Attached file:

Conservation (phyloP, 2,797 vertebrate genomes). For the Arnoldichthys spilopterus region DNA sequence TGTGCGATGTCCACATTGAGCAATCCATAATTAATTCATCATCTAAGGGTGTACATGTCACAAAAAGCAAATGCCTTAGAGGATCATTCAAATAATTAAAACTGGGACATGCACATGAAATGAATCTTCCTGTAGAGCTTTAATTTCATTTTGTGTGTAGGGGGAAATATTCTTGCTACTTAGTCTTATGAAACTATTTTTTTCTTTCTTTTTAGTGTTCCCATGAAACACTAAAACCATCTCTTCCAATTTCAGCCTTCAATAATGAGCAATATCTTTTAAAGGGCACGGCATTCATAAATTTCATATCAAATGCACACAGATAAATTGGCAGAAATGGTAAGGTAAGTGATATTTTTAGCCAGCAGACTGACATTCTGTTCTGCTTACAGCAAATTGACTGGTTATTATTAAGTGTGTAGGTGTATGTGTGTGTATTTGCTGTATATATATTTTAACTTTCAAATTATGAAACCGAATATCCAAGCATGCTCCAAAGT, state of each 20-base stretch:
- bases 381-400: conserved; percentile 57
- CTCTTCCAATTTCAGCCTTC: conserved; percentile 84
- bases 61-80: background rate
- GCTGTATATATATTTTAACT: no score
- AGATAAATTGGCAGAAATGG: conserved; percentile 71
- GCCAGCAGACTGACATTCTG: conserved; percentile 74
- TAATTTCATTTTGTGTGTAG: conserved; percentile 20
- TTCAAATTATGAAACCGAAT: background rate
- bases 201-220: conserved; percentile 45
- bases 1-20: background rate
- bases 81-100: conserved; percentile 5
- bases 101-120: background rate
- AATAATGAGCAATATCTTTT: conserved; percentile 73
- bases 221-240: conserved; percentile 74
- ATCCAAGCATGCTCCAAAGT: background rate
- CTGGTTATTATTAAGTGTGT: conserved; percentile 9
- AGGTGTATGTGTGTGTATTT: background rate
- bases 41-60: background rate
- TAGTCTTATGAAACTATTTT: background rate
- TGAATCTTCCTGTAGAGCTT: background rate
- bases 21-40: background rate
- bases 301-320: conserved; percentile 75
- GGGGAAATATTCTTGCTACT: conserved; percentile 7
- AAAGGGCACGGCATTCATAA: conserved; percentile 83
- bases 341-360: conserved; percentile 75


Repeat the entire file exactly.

Conservation (phyloP, 2,797 vertebrate genomes). For the Arnoldichthys spilopterus region DNA sequence TGTGCGATGTCCACATTGAGCAATCCATAATTAATTCATCATCTAAGGGTGTACATGTCACAAAAAGCAAATGCCTTAGAGGATCATTCAAATAATTAAAACTGGGACATGCACATGAAATGAATCTTCCTGTAGAGCTTTAATTTCATTTTGTGTGTAGGGGGAAATATTCTTGCTACTTAGTCTTATGAAACTATTTTTTTCTTTCTTTTTAGTGTTCCCATGAAACACTAAAACCATCTCTTCCAATTTCAGCCTTCAATAATGAGCAATATCTTTTAAAGGGCACGGCATTCATAAATTTCATATCAAATGCACACAGATAAATTGGCAGAAATGGTAAGGTAAGTGATATTTTTAGCCAGCAGACTGACATTCTGTTCTGCTTACAGCAAATTGACTGGTTATTATTAAGTGTGTAGGTGTATGTGTGTGTATTTGCTGTATATATATTTTAACTTTCAAATTATGAAACCGAATATCCAAGCATGCTCCAAAGT, state of each 20-base stretch:
- bases 381-400: conserved; percentile 57
- CTCTTCCAATTTCAGCCTTC: conserved; percentile 84
- bases 61-80: background rate
- GCTGTATATATATTTTAACT: no score
- AGATAAATTGGCAGAAATGG: conserved; percentile 71
- GCCAGCAGACTGACATTCTG: conserved; percentile 74
- TAATTTCATTTTGTGTGTAG: conserved; percentile 20
- TTCAAATTATGAAACCGAAT: background rate
- bases 201-220: conserved; percentile 45
- bases 1-20: background rate
- bases 81-100: conserved; percentile 5
- bases 101-120: background rate
- AATAATGAGCAATATCTTTT: conserved; percentile 73
- bases 221-240: conserved; percentile 74
- ATCCAAGCATGCTCCAAAGT: background rate
- CTGGTTATTATTAAGTGTGT: conserved; percentile 9
- AGGTGTATGTGTGTGTATTT: background rate
- bases 41-60: background rate
- TAGTCTTATGAAACTATTTT: background rate
- TGAATCTTCCTGTAGAGCTT: background rate
- bases 21-40: background rate
- bases 301-320: conserved; percentile 75
- GGGGAAATATTCTTGCTACT: conserved; percentile 7
- AAAGGGCACGGCATTCATAA: conserved; percentile 83
- bases 341-360: conserved; percentile 75